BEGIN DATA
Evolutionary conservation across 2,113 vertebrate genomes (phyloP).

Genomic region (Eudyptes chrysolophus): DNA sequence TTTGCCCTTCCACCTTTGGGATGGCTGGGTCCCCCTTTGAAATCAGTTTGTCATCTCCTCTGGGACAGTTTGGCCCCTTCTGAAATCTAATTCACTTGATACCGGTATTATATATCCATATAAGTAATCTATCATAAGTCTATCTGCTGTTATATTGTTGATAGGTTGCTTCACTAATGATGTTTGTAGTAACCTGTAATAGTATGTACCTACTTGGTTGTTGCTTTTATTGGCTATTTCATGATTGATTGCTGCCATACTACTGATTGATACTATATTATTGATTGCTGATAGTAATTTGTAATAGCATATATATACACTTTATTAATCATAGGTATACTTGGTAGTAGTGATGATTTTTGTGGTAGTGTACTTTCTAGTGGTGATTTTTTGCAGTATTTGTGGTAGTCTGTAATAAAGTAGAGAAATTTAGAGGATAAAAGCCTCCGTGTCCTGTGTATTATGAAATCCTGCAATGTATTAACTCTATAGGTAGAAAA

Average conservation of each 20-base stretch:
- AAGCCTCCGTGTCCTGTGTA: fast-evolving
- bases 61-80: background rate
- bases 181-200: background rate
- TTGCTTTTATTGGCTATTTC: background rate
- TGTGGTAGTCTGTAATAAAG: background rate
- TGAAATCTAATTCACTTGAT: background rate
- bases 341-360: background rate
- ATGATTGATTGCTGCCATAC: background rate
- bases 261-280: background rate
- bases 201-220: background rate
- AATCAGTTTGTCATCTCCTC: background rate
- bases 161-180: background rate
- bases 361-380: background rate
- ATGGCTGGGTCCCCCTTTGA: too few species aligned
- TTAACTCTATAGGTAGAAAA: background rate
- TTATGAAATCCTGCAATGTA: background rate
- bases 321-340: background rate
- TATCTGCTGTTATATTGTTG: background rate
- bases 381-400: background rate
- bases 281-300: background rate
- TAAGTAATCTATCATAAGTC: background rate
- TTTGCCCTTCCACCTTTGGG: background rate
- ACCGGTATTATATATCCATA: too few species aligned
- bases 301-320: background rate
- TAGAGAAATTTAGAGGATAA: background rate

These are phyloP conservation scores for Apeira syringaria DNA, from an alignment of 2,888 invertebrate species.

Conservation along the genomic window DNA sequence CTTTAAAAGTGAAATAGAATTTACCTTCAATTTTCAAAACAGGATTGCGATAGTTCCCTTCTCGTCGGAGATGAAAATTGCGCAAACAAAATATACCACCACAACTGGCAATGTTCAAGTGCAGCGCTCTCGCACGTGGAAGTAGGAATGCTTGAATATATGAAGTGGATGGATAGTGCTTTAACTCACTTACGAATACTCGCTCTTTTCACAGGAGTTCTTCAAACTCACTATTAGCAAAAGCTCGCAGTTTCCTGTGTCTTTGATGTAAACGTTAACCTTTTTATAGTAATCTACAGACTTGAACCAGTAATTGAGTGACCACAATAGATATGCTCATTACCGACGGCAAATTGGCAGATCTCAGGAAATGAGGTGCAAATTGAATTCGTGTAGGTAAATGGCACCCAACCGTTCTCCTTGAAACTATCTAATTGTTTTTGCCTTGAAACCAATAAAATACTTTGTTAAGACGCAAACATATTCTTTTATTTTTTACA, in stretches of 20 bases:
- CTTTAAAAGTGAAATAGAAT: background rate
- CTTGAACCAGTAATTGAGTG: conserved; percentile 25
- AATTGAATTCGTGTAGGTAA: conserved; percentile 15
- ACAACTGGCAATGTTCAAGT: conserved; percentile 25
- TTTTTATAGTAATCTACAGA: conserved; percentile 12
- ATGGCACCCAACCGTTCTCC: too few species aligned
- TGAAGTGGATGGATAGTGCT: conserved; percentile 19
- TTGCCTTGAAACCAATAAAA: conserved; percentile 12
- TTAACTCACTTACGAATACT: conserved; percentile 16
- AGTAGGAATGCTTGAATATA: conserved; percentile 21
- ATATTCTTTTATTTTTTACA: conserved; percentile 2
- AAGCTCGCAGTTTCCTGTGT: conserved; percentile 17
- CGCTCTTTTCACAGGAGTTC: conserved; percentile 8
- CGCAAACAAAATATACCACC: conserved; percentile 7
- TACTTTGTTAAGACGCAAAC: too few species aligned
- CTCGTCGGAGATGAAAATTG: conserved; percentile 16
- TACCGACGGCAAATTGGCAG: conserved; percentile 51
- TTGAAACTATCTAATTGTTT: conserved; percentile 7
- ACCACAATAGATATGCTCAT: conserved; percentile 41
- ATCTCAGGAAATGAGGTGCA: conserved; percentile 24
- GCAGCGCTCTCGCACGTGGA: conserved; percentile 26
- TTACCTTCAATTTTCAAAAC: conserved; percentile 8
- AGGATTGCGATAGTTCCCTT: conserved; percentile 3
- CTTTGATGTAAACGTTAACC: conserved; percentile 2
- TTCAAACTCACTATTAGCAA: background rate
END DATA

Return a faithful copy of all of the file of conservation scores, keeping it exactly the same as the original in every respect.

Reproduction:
Evolutionary conservation across 2,113 vertebrate genomes (phyloP).

Genomic region (Eudyptes chrysolophus): DNA sequence TTTGCCCTTCCACCTTTGGGATGGCTGGGTCCCCCTTTGAAATCAGTTTGTCATCTCCTCTGGGACAGTTTGGCCCCTTCTGAAATCTAATTCACTTGATACCGGTATTATATATCCATATAAGTAATCTATCATAAGTCTATCTGCTGTTATATTGTTGATAGGTTGCTTCACTAATGATGTTTGTAGTAACCTGTAATAGTATGTACCTACTTGGTTGTTGCTTTTATTGGCTATTTCATGATTGATTGCTGCCATACTACTGATTGATACTATATTATTGATTGCTGATAGTAATTTGTAATAGCATATATATACACTTTATTAATCATAGGTATACTTGGTAGTAGTGATGATTTTTGTGGTAGTGTACTTTCTAGTGGTGATTTTTTGCAGTATTTGTGGTAGTCTGTAATAAAGTAGAGAAATTTAGAGGATAAAAGCCTCCGTGTCCTGTGTATTATGAAATCCTGCAATGTATTAACTCTATAGGTAGAAAA

Average conservation of each 20-base stretch:
- AAGCCTCCGTGTCCTGTGTA: fast-evolving
- bases 61-80: background rate
- bases 181-200: background rate
- TTGCTTTTATTGGCTATTTC: background rate
- TGTGGTAGTCTGTAATAAAG: background rate
- TGAAATCTAATTCACTTGAT: background rate
- bases 341-360: background rate
- ATGATTGATTGCTGCCATAC: background rate
- bases 261-280: background rate
- bases 201-220: background rate
- AATCAGTTTGTCATCTCCTC: background rate
- bases 161-180: background rate
- bases 361-380: background rate
- ATGGCTGGGTCCCCCTTTGA: too few species aligned
- TTAACTCTATAGGTAGAAAA: background rate
- TTATGAAATCCTGCAATGTA: background rate
- bases 321-340: background rate
- TATCTGCTGTTATATTGTTG: background rate
- bases 381-400: background rate
- bases 281-300: background rate
- TAAGTAATCTATCATAAGTC: background rate
- TTTGCCCTTCCACCTTTGGG: background rate
- ACCGGTATTATATATCCATA: too few species aligned
- bases 301-320: background rate
- TAGAGAAATTTAGAGGATAA: background rate

These are phyloP conservation scores for Apeira syringaria DNA, from an alignment of 2,888 invertebrate species.

Conservation along the genomic window DNA sequence CTTTAAAAGTGAAATAGAATTTACCTTCAATTTTCAAAACAGGATTGCGATAGTTCCCTTCTCGTCGGAGATGAAAATTGCGCAAACAAAATATACCACCACAACTGGCAATGTTCAAGTGCAGCGCTCTCGCACGTGGAAGTAGGAATGCTTGAATATATGAAGTGGATGGATAGTGCTTTAACTCACTTACGAATACTCGCTCTTTTCACAGGAGTTCTTCAAACTCACTATTAGCAAAAGCTCGCAGTTTCCTGTGTCTTTGATGTAAACGTTAACCTTTTTATAGTAATCTACAGACTTGAACCAGTAATTGAGTGACCACAATAGATATGCTCATTACCGACGGCAAATTGGCAGATCTCAGGAAATGAGGTGCAAATTGAATTCGTGTAGGTAAATGGCACCCAACCGTTCTCCTTGAAACTATCTAATTGTTTTTGCCTTGAAACCAATAAAATACTTTGTTAAGACGCAAACATATTCTTTTATTTTTTACA, in stretches of 20 bases:
- CTTTAAAAGTGAAATAGAAT: background rate
- CTTGAACCAGTAATTGAGTG: conserved; percentile 25
- AATTGAATTCGTGTAGGTAA: conserved; percentile 15
- ACAACTGGCAATGTTCAAGT: conserved; percentile 25
- TTTTTATAGTAATCTACAGA: conserved; percentile 12
- ATGGCACCCAACCGTTCTCC: too few species aligned
- TGAAGTGGATGGATAGTGCT: conserved; percentile 19
- TTGCCTTGAAACCAATAAAA: conserved; percentile 12
- TTAACTCACTTACGAATACT: conserved; percentile 16
- AGTAGGAATGCTTGAATATA: conserved; percentile 21
- ATATTCTTTTATTTTTTACA: conserved; percentile 2
- AAGCTCGCAGTTTCCTGTGT: conserved; percentile 17
- CGCTCTTTTCACAGGAGTTC: conserved; percentile 8
- CGCAAACAAAATATACCACC: conserved; percentile 7
- TACTTTGTTAAGACGCAAAC: too few species aligned
- CTCGTCGGAGATGAAAATTG: conserved; percentile 16
- TACCGACGGCAAATTGGCAG: conserved; percentile 51
- TTGAAACTATCTAATTGTTT: conserved; percentile 7
- ACCACAATAGATATGCTCAT: conserved; percentile 41
- ATCTCAGGAAATGAGGTGCA: conserved; percentile 24
- GCAGCGCTCTCGCACGTGGA: conserved; percentile 26
- TTACCTTCAATTTTCAAAAC: conserved; percentile 8
- AGGATTGCGATAGTTCCCTT: conserved; percentile 3
- CTTTGATGTAAACGTTAACC: conserved; percentile 2
- TTCAAACTCACTATTAGCAA: background rate